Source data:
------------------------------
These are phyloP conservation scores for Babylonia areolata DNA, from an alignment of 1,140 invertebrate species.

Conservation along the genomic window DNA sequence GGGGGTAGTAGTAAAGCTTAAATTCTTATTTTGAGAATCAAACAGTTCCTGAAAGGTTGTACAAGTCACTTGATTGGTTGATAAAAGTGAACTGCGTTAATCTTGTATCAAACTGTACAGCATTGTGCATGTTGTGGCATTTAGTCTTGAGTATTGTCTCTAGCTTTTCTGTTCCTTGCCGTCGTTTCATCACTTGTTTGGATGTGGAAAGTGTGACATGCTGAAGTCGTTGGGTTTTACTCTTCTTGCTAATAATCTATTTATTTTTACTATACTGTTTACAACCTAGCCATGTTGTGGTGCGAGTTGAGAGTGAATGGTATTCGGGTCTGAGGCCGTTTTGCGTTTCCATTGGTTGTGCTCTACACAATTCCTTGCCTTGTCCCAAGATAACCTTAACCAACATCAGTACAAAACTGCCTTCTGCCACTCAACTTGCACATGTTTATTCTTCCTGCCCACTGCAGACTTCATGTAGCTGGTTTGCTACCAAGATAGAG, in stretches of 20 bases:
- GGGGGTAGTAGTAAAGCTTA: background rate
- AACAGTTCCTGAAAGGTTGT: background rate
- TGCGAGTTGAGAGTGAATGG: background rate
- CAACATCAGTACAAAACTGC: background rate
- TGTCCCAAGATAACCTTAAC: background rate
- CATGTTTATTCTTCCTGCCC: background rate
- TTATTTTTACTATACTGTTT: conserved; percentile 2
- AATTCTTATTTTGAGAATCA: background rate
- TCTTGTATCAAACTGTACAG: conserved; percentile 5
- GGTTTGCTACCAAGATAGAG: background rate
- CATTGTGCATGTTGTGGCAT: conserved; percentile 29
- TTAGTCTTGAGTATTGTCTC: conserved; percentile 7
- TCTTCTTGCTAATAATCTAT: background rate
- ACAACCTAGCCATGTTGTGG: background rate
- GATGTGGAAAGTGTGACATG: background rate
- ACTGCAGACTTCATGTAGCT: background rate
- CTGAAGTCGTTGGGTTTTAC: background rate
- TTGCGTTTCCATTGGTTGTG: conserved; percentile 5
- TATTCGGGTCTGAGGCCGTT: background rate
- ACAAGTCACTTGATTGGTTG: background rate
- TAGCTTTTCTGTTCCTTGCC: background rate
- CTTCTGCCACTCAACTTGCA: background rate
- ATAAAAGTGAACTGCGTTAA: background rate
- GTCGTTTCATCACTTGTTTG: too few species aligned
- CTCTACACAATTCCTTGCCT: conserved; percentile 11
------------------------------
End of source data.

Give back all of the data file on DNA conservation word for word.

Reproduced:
These are phyloP conservation scores for Babylonia areolata DNA, from an alignment of 1,140 invertebrate species.

Conservation along the genomic window DNA sequence GGGGGTAGTAGTAAAGCTTAAATTCTTATTTTGAGAATCAAACAGTTCCTGAAAGGTTGTACAAGTCACTTGATTGGTTGATAAAAGTGAACTGCGTTAATCTTGTATCAAACTGTACAGCATTGTGCATGTTGTGGCATTTAGTCTTGAGTATTGTCTCTAGCTTTTCTGTTCCTTGCCGTCGTTTCATCACTTGTTTGGATGTGGAAAGTGTGACATGCTGAAGTCGTTGGGTTTTACTCTTCTTGCTAATAATCTATTTATTTTTACTATACTGTTTACAACCTAGCCATGTTGTGGTGCGAGTTGAGAGTGAATGGTATTCGGGTCTGAGGCCGTTTTGCGTTTCCATTGGTTGTGCTCTACACAATTCCTTGCCTTGTCCCAAGATAACCTTAACCAACATCAGTACAAAACTGCCTTCTGCCACTCAACTTGCACATGTTTATTCTTCCTGCCCACTGCAGACTTCATGTAGCTGGTTTGCTACCAAGATAGAG, in stretches of 20 bases:
- GGGGGTAGTAGTAAAGCTTA: background rate
- AACAGTTCCTGAAAGGTTGT: background rate
- TGCGAGTTGAGAGTGAATGG: background rate
- CAACATCAGTACAAAACTGC: background rate
- TGTCCCAAGATAACCTTAAC: background rate
- CATGTTTATTCTTCCTGCCC: background rate
- TTATTTTTACTATACTGTTT: conserved; percentile 2
- AATTCTTATTTTGAGAATCA: background rate
- TCTTGTATCAAACTGTACAG: conserved; percentile 5
- GGTTTGCTACCAAGATAGAG: background rate
- CATTGTGCATGTTGTGGCAT: conserved; percentile 29
- TTAGTCTTGAGTATTGTCTC: conserved; percentile 7
- TCTTCTTGCTAATAATCTAT: background rate
- ACAACCTAGCCATGTTGTGG: background rate
- GATGTGGAAAGTGTGACATG: background rate
- ACTGCAGACTTCATGTAGCT: background rate
- CTGAAGTCGTTGGGTTTTAC: background rate
- TTGCGTTTCCATTGGTTGTG: conserved; percentile 5
- TATTCGGGTCTGAGGCCGTT: background rate
- ACAAGTCACTTGATTGGTTG: background rate
- TAGCTTTTCTGTTCCTTGCC: background rate
- CTTCTGCCACTCAACTTGCA: background rate
- ATAAAAGTGAACTGCGTTAA: background rate
- GTCGTTTCATCACTTGTTTG: too few species aligned
- CTCTACACAATTCCTTGCCT: conserved; percentile 11